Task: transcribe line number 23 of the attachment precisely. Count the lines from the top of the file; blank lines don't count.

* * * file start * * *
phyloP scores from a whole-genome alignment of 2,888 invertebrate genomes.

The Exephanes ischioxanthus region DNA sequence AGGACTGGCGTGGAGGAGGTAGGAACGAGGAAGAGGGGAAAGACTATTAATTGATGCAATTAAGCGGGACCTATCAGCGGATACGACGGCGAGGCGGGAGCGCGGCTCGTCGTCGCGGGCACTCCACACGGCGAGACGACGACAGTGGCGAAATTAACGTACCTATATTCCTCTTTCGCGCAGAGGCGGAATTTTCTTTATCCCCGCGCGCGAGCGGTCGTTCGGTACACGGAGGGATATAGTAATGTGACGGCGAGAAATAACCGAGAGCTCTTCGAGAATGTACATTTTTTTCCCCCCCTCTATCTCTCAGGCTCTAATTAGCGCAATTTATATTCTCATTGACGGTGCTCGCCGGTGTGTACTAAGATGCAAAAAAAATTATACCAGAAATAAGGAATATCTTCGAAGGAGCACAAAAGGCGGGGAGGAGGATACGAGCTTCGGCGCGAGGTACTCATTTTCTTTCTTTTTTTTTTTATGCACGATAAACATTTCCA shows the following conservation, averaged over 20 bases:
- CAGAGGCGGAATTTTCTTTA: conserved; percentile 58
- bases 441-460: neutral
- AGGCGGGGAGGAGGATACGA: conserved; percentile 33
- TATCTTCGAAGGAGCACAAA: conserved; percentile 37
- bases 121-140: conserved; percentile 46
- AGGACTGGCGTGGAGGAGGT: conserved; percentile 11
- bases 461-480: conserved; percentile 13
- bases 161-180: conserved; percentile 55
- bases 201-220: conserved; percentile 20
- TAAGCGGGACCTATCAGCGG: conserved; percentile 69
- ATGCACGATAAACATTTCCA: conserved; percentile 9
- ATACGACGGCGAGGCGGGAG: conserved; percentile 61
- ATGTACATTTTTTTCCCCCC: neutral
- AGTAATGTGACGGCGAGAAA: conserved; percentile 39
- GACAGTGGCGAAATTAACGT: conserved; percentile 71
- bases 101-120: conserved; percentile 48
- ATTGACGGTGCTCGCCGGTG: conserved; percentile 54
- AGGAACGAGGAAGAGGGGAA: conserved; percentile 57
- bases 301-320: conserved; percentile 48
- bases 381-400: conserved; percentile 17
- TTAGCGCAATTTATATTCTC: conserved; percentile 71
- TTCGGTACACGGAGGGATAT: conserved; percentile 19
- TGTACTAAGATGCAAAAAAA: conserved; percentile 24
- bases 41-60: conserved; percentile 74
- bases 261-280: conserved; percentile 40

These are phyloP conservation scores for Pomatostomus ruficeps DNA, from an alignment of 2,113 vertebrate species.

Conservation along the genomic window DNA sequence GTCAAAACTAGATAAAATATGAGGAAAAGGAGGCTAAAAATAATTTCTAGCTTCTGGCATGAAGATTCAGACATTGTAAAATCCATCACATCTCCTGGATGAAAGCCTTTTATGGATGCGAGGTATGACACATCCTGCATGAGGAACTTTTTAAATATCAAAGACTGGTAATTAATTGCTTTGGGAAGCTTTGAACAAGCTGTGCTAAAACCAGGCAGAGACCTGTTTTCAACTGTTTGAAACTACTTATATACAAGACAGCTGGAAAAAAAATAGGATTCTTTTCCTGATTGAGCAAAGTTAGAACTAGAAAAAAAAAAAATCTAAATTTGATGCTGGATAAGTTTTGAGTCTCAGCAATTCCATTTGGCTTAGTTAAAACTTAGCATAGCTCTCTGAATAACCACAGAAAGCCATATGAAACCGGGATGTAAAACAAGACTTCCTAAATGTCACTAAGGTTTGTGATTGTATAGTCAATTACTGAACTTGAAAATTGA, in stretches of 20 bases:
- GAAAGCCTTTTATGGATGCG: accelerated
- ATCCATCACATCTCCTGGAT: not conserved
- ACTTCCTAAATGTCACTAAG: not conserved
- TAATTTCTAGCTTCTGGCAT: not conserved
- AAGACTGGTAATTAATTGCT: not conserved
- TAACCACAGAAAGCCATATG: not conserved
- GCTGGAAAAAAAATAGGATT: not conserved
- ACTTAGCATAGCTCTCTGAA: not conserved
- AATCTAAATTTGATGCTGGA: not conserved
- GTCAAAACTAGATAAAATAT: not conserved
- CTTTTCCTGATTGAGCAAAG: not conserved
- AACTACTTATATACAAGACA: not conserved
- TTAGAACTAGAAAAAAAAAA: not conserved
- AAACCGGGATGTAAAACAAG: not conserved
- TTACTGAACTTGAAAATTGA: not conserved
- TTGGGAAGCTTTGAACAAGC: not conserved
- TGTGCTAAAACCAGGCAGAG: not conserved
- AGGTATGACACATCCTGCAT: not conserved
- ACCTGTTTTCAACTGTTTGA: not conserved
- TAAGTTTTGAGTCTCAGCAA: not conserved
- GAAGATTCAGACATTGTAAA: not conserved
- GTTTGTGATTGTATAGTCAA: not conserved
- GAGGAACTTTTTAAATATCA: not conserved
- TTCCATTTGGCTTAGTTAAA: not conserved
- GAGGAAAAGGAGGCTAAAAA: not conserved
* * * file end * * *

- TTAGCGCAATTTATATTCTC: conserved; percentile 71